When Darius’ grandfather becomes terminally ill, Darius, along with his parents and younger sister, travels to Iran for the first time in his life. Iranian on his mother’s side and white American on his father’s side, Darius never quite fits in. He’s mocked for his name and nerdy interests at Chapel Hill High School in Portland, Oregon, and doesn’t speak enough Farsi to communicate with his Iranian relatives either. When he arrives in Iran, learning to play the Persian card game Rook, socializing, and celebrating Nowruz with a family he had never properly met before is all overwhelming and leaves Darius wondering if he’ll ever truly belong anywhere. But all that changes when Darius meets Sohrab, a Bahá’í boy, in Yazd. Sohrab teaches Darius what friendship is really about: loyalty, honesty, and someone who has your back in a football (soccer) match. For the first time in a long time, Darius learns to love himself no matter what external forces attempt to squash his confidence. Khorram’s debut novel is filled with insight into the lives of teens, weaving together the reality of living with mental illness while also dealing with identity and immigration politics.

This tear-jerker will leave readers wanting to follow the next chapter in Darius’ life. (Fiction. 12-adult)

Pub Date: Aug. 28, 2018

ISBN: 978-0-525-55296-3

Page Count: 320

Publisher: Dial Books

Review Posted Online: June 17, 2018

Kirkus Reviews Issue: July 1, 2018

Did you like this book?

This grittily provocative debut explores the horrors of self-harm and the healing power of artistic expression.

Reader Votes

  • Readers Vote
  • 38

Our Verdict

  • Our Verdict
  • GET IT

  • New York Times Bestseller


After surviving a suicide attempt, a fragile teen isn't sure she can endure without cutting herself.

Seventeen-year-old Charlie Davis, a white girl living on the margins, thinks she has little reason to live: her father drowned himself; her bereft and abusive mother kicked her out; her best friend, Ellis, is nearly brain dead after cutting too deeply; and she's gone through unspeakable experiences living on the street. After spending time in treatment with other young women like her—who cut, burn, poke, and otherwise hurt themselves—Charlie is released and takes a bus from the Twin Cities to Tucson to be closer to Mikey, a boy she "like-likes" but who had pined for Ellis instead. But things don't go as planned in the Arizona desert, because sweet Mikey just wants to be friends. Feeling rejected, Charlie, an artist, is drawn into a destructive new relationship with her sexy older co-worker, a "semifamous" local musician who's obviously a junkie alcoholic. Through intense, diarylike chapters chronicling Charlie's journey, the author captures the brutal and heartbreaking way "girls who write their pain on their bodies" scar and mar themselves, either succumbing or surviving. Like most issue books, this is not an easy read, but it's poignant and transcendent as Charlie breaks more and more before piecing herself back together.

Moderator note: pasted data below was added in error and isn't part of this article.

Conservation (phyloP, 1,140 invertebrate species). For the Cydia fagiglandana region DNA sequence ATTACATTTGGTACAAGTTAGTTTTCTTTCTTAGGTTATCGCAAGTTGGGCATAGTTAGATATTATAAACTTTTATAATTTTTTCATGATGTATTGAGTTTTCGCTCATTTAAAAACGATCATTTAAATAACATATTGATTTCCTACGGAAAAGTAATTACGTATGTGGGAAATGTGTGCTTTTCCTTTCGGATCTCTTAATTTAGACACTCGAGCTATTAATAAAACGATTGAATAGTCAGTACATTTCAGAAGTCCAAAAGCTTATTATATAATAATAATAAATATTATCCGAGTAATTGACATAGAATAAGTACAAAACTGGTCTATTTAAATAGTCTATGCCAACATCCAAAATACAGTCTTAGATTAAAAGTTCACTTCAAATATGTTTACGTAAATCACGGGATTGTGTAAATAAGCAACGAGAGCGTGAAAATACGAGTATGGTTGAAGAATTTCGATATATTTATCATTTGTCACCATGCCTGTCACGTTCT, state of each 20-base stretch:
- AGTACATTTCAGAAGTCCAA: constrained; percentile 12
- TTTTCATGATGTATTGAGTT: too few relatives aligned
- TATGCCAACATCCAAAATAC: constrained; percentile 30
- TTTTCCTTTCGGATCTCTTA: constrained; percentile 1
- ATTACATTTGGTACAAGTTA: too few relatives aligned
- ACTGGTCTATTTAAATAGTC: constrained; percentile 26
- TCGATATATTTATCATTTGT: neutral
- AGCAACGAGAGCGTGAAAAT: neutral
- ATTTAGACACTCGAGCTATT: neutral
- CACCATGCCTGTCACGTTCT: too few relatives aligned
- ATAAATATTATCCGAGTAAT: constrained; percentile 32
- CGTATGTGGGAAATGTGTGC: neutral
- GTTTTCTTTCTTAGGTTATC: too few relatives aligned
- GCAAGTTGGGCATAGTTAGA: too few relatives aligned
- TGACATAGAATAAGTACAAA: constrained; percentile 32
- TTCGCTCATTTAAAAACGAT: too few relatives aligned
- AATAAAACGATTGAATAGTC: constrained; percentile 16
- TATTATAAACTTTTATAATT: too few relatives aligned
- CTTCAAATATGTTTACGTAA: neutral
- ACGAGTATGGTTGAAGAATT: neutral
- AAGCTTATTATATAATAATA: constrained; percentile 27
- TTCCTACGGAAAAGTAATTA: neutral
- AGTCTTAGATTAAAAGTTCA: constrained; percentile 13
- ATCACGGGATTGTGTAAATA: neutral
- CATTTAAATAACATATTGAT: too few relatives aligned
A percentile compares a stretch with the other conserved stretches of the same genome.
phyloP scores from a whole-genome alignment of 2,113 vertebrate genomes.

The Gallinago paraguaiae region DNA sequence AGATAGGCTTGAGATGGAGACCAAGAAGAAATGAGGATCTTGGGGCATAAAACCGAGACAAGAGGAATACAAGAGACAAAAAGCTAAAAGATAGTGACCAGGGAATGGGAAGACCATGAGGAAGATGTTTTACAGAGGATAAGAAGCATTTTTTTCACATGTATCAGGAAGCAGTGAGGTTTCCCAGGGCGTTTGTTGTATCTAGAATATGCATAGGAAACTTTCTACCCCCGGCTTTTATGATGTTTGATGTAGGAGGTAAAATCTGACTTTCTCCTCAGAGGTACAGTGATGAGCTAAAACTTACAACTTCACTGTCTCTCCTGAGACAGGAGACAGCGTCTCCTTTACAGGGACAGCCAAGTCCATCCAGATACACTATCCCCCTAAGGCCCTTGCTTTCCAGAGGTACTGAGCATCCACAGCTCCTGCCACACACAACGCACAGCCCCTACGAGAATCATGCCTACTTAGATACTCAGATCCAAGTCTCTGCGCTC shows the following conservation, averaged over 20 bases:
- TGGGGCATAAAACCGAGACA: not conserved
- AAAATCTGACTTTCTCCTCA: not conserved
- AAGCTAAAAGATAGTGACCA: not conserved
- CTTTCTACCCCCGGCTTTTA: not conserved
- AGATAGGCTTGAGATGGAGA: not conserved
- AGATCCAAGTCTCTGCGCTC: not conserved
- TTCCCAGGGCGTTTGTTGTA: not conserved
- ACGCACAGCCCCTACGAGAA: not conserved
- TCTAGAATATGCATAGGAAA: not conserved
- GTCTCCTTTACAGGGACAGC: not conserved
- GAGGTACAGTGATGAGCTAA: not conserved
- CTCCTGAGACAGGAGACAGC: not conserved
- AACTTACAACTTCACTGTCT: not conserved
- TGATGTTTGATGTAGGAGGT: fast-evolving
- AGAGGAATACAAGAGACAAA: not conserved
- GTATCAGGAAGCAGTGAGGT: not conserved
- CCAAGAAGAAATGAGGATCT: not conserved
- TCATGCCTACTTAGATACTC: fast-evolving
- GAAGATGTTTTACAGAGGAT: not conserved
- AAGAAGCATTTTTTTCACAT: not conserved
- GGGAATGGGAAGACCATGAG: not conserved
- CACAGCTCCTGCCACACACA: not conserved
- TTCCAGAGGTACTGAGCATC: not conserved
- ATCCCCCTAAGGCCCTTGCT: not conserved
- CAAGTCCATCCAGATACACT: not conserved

This grittily provocative debut explores the horrors of self-harm and the healing power of artistic expression. (author’s note) (Fiction. 14 & up)

Pub Date: Aug. 30, 2016

ISBN: 978-1-101-93471-5

Page Count: 416

Publisher: Delacorte

Review Posted Online: May 3, 2016

Kirkus Reviews Issue: May 15, 2016

Did you like this book?